Coastal Virginia - Eastern Shore
Chincoteague Island - The Assateague Lighthouse Legacy Tours invites you to unearth the buried treasures of pirates and hear lighthouse lore.
Blue Ridge Highlands
Abingdon - The Martha Hotel & Spa has harbored ghosts since Civil War times, according to many staff members, who have reported seeing apparitions throughout the elegant inn. During the Civil War, the building was used as a hospital for wounded soldiers.
A young nursing student named Beth cared for one of the wounded Confederate soldiers. Nearing death, the soldier asked her to play the violin, and as she played, he quietly passed on. Heartbroken, Beth died just a few weeks later. It is said that the room where the soldier died has harbored her spirit since then.
Across the street is the Barter Theatre, which boasts two ghosts, and one is very theatrical!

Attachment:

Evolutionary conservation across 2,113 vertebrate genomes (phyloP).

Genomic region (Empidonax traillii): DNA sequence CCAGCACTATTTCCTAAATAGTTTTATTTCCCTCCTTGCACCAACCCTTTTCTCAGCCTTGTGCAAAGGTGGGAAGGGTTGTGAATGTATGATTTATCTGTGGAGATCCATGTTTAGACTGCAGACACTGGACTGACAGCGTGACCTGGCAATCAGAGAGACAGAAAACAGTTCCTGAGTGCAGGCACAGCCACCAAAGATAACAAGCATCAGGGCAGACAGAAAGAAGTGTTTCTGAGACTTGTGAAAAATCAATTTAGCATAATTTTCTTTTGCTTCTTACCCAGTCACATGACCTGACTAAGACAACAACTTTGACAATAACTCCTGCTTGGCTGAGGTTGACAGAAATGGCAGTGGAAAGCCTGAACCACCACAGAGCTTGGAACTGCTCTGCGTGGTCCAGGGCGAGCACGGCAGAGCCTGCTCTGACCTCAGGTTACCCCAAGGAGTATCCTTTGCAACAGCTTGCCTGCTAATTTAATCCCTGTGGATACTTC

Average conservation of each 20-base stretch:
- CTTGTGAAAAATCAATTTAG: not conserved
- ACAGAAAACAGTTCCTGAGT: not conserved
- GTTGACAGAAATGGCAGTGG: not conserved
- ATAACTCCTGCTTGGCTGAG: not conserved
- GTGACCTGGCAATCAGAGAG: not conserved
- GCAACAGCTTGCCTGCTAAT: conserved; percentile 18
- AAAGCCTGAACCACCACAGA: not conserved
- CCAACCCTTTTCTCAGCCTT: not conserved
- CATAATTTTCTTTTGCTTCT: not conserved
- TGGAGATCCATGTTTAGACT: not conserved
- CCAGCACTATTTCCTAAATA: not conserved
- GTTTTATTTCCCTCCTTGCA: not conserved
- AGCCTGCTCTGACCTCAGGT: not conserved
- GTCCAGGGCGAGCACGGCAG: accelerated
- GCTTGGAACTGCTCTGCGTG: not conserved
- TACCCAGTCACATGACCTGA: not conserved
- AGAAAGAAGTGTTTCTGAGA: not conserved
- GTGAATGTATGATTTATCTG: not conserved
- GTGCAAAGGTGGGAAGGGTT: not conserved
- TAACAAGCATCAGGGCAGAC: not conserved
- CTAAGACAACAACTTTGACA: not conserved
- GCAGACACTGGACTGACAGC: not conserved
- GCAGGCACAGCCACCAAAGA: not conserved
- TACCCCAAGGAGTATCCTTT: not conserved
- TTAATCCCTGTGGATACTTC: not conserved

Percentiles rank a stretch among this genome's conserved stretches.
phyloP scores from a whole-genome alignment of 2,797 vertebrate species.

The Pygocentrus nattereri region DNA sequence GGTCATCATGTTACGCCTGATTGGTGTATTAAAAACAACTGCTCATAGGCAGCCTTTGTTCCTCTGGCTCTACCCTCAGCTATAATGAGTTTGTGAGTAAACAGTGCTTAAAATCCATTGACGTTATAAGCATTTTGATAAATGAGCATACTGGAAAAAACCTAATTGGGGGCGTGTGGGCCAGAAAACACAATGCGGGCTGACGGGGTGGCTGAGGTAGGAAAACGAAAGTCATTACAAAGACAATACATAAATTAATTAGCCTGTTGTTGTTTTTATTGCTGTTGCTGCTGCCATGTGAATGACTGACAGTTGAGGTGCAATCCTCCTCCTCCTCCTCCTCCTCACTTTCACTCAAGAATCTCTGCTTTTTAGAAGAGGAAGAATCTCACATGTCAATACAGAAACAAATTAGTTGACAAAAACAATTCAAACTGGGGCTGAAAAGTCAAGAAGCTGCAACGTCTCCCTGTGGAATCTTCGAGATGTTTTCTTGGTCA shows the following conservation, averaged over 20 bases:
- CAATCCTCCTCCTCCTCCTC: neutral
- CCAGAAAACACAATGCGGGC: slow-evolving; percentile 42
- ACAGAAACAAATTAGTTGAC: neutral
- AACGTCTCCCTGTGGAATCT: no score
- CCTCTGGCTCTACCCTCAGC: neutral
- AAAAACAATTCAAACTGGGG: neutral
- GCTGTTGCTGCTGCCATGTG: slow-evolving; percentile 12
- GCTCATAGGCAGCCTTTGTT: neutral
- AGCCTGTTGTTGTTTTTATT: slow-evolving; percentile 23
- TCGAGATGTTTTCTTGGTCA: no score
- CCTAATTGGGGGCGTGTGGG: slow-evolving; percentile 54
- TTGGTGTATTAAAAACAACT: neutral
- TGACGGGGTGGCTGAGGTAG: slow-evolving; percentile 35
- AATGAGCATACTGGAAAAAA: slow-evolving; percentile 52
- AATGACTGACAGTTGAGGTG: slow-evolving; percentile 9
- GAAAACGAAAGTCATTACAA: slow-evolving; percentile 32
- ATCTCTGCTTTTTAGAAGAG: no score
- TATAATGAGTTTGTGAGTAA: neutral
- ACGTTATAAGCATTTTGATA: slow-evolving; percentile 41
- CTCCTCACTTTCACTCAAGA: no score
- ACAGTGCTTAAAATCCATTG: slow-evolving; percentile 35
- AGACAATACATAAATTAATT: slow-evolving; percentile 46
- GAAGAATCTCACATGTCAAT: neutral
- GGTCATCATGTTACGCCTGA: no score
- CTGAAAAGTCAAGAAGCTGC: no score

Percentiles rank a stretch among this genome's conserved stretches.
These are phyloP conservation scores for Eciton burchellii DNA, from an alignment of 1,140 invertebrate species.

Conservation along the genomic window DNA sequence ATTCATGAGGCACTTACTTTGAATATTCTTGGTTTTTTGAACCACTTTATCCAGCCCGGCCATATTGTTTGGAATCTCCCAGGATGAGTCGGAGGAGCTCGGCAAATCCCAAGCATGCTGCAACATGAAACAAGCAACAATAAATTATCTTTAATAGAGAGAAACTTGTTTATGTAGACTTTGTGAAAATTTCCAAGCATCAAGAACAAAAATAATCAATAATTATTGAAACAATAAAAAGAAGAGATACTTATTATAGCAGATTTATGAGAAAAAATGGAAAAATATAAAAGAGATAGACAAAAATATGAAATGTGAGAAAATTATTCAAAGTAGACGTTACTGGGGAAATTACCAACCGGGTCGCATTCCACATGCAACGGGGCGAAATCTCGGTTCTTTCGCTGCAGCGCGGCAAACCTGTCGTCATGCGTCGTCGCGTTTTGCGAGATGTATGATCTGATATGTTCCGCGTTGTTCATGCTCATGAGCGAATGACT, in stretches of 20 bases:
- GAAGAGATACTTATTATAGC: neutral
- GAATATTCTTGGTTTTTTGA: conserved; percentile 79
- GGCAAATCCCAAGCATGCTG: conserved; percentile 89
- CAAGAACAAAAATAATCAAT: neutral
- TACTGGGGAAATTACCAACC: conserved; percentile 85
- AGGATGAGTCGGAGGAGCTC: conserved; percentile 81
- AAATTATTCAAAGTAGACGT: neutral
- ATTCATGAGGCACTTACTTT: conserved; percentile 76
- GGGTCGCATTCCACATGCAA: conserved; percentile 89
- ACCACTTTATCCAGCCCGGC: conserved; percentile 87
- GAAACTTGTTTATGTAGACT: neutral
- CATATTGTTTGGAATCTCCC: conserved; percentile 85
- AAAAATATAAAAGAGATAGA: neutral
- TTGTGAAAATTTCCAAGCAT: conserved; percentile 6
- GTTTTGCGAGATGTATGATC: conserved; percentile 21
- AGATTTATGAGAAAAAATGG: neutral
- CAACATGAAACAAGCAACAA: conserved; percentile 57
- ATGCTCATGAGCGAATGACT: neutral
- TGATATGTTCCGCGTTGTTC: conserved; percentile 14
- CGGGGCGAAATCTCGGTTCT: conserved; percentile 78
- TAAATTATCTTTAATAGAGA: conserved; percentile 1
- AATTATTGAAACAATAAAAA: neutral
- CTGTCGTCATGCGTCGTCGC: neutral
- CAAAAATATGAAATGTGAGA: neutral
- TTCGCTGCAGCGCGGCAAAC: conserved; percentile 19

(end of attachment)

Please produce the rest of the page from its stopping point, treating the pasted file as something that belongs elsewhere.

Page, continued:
Fancy Gap - Visit the Devil's Den Nature Preserve this month. Huge rocks mark the entrance to the Devil's Den, a cave that played a role in local history in association with the infamous 1912 Carroll County Courthouse Shooting.
Hillsville -Historic Carroll County Courthouse was the scene of the tragic courtroom shooting in 1912 where five were killed, including the presiding judge and sheriff.
Lexington - On the campus of Virginia Military Institute, written accounts report that tears were seen "Virginia Mourning Her Dead."
Some say the statue mourns over the graves of the teenaged VMI cadets who died in the Battle of New Market during the Civil War.
Also, a cadet who was accidentally locked up in Jackson Memorial Hall claimed he saw figures moving on a large mural of the same battle and heard sounds and saw flashes of gunfire.
Sounds of cannon fire can be heard near the Jackson Memorial Hall, too.
To experience Lexington's ghostly past, take a walk with Haunting Tales: Lexington's Ghost Tour! If you're lucky, Stonewall Jackson may just look over his shoulder at you!
Winchester - The Cork Street Tavern's east side is haunted. People trip a lot around table L-6 . . . watch your step!
article provided by: Virginia.org